ADR clause preempts time, cost of shareholder litigation

There are several benefits to including a dispute resolution mechanism within a shareholders’ agreement, says Toronto business lawyer Anton Katz.

“Shareholders’ agreements are very lengthy documents — they can sometimes be 50 pages long — and, as you can imagine, the potential for dispute arises in connection with the various clauses contained within,” says Katz, principal of Anton M. Katz Barrister & Solicitor.

He tells an agreement can be silent on dispute resolution, but if a conflict arises, parties will need to figure it out themselves or face potential litigation.

“If they can’t come to a resolution, they can go to court and commence an action, but that’s costly, time-consuming and uncertain,” Katz says. “The judge may or may not have experience in commercial matters or the industry in which the business is located, so the result may not accord with the expectations of the parties.”

A shareholders’ agreement that spells out how disputes will be resolved pre-empts some of that time, expense and uncertainty, he says.

“A mediation clause requires parties to first attempt to mediate their disputes, typically using a third-party mediator,” Katz says. “You can set out a process for mediations — including an expedited time frame, location, and even identify the potential mediator.”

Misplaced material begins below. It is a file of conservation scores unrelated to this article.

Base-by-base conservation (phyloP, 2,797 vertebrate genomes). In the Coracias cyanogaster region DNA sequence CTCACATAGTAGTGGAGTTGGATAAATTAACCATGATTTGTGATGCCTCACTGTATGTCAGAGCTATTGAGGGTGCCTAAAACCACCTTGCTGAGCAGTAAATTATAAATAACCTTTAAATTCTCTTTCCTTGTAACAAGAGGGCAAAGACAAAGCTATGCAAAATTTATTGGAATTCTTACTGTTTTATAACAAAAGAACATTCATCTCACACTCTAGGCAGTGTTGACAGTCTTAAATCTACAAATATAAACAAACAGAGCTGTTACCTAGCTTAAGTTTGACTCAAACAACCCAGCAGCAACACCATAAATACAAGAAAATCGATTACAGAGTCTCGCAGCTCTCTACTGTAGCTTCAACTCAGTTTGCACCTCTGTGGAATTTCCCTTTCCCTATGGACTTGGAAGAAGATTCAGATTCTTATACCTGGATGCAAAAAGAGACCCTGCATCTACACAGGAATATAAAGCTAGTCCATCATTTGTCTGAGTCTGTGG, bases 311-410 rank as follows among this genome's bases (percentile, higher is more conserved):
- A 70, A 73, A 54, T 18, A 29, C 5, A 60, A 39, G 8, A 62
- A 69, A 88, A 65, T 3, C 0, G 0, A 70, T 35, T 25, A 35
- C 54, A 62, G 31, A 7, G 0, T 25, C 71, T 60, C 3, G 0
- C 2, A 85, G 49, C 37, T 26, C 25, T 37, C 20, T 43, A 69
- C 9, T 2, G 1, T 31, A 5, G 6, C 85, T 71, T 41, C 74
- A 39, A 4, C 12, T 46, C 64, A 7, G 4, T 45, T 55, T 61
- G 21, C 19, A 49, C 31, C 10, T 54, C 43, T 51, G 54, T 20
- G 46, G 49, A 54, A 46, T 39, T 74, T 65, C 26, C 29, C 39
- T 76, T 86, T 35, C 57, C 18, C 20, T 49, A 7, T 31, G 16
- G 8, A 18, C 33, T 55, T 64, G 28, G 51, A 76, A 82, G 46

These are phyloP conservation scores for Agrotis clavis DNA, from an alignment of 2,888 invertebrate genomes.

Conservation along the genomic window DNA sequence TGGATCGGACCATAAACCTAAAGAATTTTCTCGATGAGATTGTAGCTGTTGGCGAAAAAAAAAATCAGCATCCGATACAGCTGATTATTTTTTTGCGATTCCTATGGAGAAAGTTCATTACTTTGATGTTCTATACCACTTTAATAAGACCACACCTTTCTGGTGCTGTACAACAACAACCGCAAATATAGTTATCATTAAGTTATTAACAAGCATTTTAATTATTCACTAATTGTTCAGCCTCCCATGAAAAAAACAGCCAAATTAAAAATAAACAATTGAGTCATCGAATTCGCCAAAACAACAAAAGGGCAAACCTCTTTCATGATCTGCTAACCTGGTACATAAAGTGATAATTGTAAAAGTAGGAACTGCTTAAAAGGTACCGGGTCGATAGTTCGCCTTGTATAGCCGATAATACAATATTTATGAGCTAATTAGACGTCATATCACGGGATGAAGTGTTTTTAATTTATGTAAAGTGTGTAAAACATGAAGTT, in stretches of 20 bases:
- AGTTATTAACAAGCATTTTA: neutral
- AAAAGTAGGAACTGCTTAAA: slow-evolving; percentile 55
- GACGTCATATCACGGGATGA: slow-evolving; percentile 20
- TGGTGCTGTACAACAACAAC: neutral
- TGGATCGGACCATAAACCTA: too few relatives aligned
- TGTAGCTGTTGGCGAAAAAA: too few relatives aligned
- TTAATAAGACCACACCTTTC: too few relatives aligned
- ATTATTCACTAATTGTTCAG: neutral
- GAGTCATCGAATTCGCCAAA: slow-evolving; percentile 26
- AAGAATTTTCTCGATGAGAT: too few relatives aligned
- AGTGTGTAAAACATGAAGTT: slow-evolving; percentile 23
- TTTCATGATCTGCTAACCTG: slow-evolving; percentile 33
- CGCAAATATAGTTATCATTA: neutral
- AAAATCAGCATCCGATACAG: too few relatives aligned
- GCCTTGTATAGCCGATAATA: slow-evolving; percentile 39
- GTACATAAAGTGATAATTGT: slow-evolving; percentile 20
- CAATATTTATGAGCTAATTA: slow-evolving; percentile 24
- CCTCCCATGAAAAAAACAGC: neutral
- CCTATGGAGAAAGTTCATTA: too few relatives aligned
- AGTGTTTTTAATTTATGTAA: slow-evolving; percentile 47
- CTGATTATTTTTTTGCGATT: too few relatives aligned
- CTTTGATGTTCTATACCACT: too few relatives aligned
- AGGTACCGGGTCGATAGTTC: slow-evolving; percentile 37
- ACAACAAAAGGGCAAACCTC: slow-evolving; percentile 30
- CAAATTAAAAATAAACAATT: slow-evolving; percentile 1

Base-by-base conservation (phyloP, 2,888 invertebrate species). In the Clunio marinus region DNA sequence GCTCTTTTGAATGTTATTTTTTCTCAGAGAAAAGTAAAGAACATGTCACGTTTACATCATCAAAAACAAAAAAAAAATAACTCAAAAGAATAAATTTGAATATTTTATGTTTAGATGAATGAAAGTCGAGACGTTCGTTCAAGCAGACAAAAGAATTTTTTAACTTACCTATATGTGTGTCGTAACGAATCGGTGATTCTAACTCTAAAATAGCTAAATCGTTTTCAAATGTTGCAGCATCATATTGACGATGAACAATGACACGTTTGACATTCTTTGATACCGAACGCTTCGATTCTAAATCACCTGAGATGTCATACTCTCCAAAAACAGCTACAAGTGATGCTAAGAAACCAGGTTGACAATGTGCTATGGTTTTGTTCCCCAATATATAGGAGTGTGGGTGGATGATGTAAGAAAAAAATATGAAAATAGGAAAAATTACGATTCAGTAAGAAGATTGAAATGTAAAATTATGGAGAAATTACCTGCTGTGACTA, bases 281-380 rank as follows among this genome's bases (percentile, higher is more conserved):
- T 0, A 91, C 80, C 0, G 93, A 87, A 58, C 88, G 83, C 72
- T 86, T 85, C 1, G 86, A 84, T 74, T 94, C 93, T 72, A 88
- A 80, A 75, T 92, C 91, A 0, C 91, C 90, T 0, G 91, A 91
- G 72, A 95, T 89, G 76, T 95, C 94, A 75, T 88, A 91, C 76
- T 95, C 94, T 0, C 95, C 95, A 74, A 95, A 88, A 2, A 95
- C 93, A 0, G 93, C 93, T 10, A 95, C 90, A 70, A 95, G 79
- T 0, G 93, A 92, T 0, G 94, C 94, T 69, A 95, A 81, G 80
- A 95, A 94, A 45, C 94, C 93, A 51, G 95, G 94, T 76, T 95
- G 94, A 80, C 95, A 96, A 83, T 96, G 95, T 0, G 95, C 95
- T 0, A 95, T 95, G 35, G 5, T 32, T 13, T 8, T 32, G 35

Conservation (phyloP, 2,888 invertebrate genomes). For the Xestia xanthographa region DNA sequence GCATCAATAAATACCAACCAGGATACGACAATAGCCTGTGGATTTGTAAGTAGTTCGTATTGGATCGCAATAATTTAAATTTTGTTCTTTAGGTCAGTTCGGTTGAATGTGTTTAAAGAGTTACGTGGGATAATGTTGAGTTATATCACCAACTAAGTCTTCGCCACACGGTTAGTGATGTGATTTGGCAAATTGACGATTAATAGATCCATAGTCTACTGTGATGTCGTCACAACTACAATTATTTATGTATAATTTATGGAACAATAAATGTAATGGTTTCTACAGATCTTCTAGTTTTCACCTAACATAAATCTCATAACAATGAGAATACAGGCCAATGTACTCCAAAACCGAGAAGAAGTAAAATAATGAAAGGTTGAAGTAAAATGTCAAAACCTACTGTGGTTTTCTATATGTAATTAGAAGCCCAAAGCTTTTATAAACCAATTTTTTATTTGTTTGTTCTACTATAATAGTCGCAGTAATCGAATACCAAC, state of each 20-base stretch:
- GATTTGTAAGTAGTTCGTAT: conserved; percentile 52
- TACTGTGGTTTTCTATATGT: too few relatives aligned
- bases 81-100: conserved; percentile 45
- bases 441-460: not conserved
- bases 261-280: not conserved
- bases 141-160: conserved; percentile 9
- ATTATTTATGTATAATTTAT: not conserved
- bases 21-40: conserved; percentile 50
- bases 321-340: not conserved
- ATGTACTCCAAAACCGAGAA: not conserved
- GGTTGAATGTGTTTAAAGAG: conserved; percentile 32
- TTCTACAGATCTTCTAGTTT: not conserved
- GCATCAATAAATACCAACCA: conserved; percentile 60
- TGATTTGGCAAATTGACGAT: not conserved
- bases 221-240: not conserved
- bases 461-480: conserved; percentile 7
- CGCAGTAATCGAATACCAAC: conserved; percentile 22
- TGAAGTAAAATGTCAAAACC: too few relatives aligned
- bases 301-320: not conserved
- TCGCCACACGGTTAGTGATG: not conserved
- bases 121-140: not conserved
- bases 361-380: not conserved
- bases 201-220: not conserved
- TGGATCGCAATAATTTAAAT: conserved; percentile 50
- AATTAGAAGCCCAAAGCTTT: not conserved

Parties can avail themselves of mediation, which is non-binding but typically less costly than arbitration, he says.

Mediation may achieve the requisite results, but the agreement can go on to provide that if the matter is not successfully mediated that it’s to be arbitrated.

“Arbitration is binding, and you can pre-select the arbitrator or indicate that it should be someone with specific industry experience or whatever the case may be,” Katz says. “That way, you get specialized expertise. The arbitrator’s decision is final and binding, so there is the benefit of certainty which you would not necessarily get from going to court where there are appeals processes in place.”

He says arbitration clauses will sometimes state that the matter should go before a panel of three arbitrators, although that isn’t really warranted for all but the very largest corporations.

“In most cases, a single arbitrator is best. The agreement can specify where the arbitration is to be held, the time periods can be set out, and it could specify who will pay for it,” Katz says.

Mediation and arbitration clauses also ensure the privacy of a corporation’s affairs and trade secrets, he notes.

“Otherwise, your competitors can get access to public court files and possibly come across competitive information,” Katz says.

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